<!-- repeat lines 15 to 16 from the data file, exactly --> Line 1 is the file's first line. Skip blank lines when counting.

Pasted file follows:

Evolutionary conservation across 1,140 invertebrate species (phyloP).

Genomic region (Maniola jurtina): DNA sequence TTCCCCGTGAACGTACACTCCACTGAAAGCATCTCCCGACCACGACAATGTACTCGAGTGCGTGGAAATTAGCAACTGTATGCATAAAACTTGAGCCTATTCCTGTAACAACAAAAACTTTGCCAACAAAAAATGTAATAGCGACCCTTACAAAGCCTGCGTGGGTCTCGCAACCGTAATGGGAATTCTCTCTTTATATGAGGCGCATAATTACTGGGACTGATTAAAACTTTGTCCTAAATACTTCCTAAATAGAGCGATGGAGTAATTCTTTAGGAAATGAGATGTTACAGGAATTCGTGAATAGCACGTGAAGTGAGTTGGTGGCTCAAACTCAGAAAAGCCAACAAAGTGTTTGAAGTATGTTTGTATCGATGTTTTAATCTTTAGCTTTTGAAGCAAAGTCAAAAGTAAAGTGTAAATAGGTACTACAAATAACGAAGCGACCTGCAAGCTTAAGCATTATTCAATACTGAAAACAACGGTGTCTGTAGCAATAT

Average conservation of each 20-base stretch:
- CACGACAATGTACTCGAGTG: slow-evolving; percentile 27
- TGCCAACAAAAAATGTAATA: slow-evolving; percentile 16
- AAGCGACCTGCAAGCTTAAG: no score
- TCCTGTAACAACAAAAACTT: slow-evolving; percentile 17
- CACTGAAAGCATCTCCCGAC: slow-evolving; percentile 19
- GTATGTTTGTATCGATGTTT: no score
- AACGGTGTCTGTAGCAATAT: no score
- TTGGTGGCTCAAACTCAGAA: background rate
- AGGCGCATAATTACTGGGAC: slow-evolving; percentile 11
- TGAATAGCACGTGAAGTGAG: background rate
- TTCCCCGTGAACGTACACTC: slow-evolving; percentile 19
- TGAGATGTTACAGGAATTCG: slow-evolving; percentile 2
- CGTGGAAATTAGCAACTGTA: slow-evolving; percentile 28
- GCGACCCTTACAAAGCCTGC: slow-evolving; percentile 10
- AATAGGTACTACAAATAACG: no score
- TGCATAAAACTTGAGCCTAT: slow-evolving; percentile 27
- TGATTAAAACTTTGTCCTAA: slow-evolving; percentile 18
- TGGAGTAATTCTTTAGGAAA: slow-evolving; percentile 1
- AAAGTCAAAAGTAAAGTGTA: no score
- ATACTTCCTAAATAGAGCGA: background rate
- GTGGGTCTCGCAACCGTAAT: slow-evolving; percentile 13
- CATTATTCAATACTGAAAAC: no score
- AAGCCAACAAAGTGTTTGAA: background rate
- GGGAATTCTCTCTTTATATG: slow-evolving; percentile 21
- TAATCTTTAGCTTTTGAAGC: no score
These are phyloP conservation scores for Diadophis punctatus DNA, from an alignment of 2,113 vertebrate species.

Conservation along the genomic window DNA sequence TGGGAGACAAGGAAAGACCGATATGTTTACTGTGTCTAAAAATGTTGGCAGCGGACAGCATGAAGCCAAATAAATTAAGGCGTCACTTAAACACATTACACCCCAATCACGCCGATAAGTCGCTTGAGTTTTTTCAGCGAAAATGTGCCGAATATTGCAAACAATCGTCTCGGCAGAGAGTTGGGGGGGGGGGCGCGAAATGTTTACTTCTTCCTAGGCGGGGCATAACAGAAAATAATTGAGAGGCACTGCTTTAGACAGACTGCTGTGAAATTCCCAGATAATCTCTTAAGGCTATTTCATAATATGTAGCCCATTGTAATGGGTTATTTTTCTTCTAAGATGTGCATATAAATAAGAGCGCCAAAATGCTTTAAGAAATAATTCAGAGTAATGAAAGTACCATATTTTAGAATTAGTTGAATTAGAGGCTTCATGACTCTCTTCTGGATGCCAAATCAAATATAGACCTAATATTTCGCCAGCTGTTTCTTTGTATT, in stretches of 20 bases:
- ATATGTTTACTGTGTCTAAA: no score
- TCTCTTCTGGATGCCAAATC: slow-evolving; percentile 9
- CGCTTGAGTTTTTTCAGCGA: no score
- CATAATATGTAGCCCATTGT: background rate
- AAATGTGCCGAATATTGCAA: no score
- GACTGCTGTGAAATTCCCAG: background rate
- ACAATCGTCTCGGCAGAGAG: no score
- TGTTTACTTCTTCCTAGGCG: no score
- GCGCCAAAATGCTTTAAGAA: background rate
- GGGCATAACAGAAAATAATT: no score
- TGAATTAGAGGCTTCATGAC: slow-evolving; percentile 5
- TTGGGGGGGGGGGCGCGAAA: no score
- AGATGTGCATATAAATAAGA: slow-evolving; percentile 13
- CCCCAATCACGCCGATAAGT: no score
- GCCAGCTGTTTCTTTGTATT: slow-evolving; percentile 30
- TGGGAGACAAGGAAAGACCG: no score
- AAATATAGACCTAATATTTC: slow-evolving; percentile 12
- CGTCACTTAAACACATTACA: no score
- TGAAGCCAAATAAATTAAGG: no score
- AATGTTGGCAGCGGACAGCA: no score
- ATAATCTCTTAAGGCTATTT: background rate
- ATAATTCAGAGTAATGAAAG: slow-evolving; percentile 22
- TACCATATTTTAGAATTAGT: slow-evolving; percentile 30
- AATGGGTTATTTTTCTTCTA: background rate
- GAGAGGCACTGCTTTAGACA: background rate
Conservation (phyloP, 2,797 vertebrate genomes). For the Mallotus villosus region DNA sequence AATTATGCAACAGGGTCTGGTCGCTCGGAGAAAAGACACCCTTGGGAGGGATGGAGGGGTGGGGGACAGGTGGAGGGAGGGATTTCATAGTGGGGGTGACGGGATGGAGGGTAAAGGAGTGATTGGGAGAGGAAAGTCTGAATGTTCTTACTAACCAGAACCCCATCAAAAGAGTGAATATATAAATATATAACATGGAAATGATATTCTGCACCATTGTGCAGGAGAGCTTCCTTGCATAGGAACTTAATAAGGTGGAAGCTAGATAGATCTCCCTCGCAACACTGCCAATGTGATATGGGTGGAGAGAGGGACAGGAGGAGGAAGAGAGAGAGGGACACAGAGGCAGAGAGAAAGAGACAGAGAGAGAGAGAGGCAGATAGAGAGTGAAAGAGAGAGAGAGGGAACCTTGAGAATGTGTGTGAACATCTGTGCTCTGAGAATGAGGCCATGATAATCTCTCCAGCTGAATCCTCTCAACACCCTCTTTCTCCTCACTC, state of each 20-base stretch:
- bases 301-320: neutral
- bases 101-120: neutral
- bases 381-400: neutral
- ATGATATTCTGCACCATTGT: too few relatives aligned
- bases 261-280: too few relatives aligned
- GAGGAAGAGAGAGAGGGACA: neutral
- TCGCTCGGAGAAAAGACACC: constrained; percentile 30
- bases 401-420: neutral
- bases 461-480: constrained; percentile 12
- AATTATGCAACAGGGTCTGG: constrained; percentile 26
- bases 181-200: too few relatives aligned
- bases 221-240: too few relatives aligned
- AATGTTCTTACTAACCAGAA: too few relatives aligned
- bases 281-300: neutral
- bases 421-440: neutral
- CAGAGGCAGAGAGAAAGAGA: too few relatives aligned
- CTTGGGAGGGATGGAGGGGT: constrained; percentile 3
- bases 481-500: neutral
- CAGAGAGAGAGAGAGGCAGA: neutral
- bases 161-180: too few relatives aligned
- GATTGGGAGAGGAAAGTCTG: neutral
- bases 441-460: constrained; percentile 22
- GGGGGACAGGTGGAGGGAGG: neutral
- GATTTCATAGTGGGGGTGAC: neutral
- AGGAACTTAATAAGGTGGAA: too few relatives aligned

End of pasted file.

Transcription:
- TGAGATGTTACAGGAATTCG: slow-evolving; percentile 2
- CGTGGAAATTAGCAACTGTA: slow-evolving; percentile 28